6

I run Fedora with GNOME and recently installed Viber for linux. It's very good and all is working just fine.

As Viber is not open-source software, I decided to run it as another user to make sure that it doesn't have access to my files without my concent, by creating a user:group viber:viber. If I try to open from inside Viber files that belong to me or any other user, it can't read them. Goal achieved but partly. Now, I stumbled against another problem, which is Viber works only with messages and when I try to make a call, it says, that it can't find neither microphone nor speakers? It feels that I know why (I run X Server (GNOME) as myself and Viber as viber:viber (user:group) ).

How to make Viber run as viber:viber and at the same time, to let it use microphone and speakers, while running GNOME session as myusername:myusername?

SELinux solutions are also welcome but with concrete examples! chroot is not the solution, as it will lead, as I understand, to the same problem as described above.

EDIT 1:

The exec for running it is: su - viber -c /opt/viber/Viber

4
+50

You need to run pulseaudio in system mode, and let all users access it, unfortunately, this is strongly discouraged by the upstream Pulseaudio developers.

Here's a systemd service script that should improve on the above:

# /etc/systemd/system/pulseaudio.service:
[Unit]
Description=PulseAudio Daemon
[Install]
WantedBy=multi-user.target
[Service]
Type=simple
PrivateTmp=true
ExecStart=/usr/bin/pulseaudio --system --disallow-exit

If you want to run with SELinux enabled, here is a post describing the SELinux rules needed.

| improve this answer | |
  • Robbat, thanks for your helpful hint about Pulseaudio. Though Fedora doesn't have such settings! Fedora's configs are located in /etc/pulse/. I have managed to solve my problem without running it in System Mode. Take a look at my answer! +1 for giving a push to the right direction! – Ilia Rostovtsev Dec 9 '13 at 9:23
3

I wasn't aware of Pulseaudio running on Fedora as audio server.

After researching, I have finally found a way to share audio (microphone and speakers) among other users, while running Pulseaudio as normal user (myself) and not in System Mode.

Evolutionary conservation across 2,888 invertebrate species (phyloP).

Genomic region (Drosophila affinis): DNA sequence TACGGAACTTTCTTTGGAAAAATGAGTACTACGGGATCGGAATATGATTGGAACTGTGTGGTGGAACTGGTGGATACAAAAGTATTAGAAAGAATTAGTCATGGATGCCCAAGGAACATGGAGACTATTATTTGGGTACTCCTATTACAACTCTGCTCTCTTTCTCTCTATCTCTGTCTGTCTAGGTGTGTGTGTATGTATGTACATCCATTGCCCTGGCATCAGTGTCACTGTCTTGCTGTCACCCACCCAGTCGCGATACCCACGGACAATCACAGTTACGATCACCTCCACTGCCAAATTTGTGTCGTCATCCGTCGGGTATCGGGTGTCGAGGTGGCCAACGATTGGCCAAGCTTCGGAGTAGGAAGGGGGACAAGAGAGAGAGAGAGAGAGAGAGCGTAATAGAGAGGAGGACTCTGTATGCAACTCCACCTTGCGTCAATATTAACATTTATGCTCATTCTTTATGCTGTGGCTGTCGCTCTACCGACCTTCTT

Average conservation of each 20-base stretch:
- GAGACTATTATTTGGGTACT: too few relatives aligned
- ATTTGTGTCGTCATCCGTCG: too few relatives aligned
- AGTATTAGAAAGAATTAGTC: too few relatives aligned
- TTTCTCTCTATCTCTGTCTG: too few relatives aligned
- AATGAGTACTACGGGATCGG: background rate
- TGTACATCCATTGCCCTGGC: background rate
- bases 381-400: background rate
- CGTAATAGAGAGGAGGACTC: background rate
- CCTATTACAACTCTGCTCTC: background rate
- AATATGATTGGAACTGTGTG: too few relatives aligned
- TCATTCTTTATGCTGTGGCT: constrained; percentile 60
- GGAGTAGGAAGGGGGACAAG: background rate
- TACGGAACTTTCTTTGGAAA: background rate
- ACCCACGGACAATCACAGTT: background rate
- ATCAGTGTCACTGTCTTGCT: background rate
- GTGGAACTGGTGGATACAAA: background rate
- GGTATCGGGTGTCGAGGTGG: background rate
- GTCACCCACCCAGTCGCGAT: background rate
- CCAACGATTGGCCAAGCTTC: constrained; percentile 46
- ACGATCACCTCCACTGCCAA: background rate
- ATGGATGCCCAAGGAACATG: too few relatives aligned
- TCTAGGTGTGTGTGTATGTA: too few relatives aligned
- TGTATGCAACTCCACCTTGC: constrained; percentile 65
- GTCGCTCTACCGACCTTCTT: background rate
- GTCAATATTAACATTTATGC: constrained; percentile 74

In order to do that you will only need to copy initial configuration file to your home directory:

cp /etc/pulse/default.pa  ~/.pulse/default.pa

Afterwards, add the following configuration option to it (~/.pulse/default.pa):

load-module module-native-protocol-tcp auth-ip-acl=127.0.0.1

Now, under those users/user, that you want to share the audio with, in their home directories (NOT YOURS) create Pulseaudio custom user-config file ~/.pulse/client.conf and add the following option:

default-server = 127.0.0.1

Don't forget to restart your audio server or your computer/server to apply new settings.

Eventually, I can run Viber as another user viber:viber and have access to microphone and speakers, while running GNOME session as myusername:myusername.


Successfully tested on Fedora 20.

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1

Careful, /opt/viber/Viber has SUID and GUID bits set. It will probably run as root nevertheless (I did not test it, though).

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  • Interesting point, but it's only valid, if files were owned by root. I don't leave Viber files owned by root and assigned separate user/group for it. It can't run as root if the files owned by another user, right? – Ilia Rostovtsev Apr 22 '14 at 17:59
  • I think in your case, you are fine. Standard installation procedure of todays viber.deb file (2014-04-23) is to copy the files to /usr/share/viber (which usually requires root privileges) and then do a "chmod a+s" on "Viber" and "Viber.sh". Maybe this should be mentioned, to not lead unexperienced users to false sense of security. – Seb Apr 23 '14 at 16:35
  • I didn't install .deb package as I have .rpm. I just unpacked it. Besides never ran Viber.sh. I think it din't break the jail I made for it. – Ilia Rostovtsev Apr 23 '14 at 17:00

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